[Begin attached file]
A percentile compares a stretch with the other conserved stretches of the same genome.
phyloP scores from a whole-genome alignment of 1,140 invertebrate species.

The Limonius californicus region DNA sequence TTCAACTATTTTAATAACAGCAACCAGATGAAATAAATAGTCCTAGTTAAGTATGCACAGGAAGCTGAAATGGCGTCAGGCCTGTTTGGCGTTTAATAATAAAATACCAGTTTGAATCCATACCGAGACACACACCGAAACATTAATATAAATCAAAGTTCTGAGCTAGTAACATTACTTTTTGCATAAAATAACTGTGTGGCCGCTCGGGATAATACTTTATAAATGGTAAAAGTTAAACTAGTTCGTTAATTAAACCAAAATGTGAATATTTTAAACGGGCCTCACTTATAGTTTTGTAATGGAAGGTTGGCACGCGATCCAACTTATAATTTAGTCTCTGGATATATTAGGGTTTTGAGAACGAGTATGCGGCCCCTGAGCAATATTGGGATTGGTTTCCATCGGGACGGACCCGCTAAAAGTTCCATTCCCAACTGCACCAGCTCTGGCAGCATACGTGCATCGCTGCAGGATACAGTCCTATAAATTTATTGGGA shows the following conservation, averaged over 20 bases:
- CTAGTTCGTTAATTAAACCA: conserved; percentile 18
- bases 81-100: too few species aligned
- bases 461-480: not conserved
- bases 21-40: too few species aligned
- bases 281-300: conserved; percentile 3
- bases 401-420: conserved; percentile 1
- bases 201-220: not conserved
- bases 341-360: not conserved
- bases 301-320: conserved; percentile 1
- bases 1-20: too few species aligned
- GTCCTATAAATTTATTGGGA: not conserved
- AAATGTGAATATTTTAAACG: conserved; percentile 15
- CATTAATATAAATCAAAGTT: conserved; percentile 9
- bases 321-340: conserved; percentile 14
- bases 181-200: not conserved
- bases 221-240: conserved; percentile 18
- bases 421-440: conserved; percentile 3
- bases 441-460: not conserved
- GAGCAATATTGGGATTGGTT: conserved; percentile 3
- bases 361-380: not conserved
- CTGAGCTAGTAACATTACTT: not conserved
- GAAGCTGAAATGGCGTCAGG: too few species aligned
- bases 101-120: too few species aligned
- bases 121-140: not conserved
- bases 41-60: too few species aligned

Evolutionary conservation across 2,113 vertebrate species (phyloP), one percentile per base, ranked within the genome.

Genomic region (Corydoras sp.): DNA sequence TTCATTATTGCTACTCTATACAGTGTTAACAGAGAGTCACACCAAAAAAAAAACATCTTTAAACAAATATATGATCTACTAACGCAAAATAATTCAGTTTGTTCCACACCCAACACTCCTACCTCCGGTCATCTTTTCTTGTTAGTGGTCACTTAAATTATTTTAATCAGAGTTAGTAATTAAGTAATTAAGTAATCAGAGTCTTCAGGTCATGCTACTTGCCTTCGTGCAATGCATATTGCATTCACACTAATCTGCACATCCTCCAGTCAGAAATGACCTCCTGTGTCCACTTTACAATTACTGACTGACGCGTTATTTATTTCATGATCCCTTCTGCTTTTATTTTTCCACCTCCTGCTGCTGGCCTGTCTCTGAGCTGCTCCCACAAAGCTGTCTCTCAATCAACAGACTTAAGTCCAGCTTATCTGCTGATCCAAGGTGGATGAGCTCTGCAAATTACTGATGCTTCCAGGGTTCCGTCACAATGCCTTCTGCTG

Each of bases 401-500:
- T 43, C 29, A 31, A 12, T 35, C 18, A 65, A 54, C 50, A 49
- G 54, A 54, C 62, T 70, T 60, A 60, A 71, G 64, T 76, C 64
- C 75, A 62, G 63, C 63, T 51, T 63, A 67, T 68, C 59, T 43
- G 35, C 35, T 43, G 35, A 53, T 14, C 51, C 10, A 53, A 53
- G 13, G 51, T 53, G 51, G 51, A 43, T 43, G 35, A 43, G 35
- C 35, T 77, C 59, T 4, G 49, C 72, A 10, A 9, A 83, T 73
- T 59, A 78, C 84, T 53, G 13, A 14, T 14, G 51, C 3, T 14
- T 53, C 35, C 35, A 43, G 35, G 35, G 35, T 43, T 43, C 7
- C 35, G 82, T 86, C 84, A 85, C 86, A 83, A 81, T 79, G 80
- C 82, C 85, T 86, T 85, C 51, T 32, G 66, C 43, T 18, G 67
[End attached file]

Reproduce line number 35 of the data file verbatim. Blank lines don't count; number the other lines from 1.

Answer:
- G 35, C 35, T 43, G 35, A 53, T 14, C 51, C 10, A 53, A 53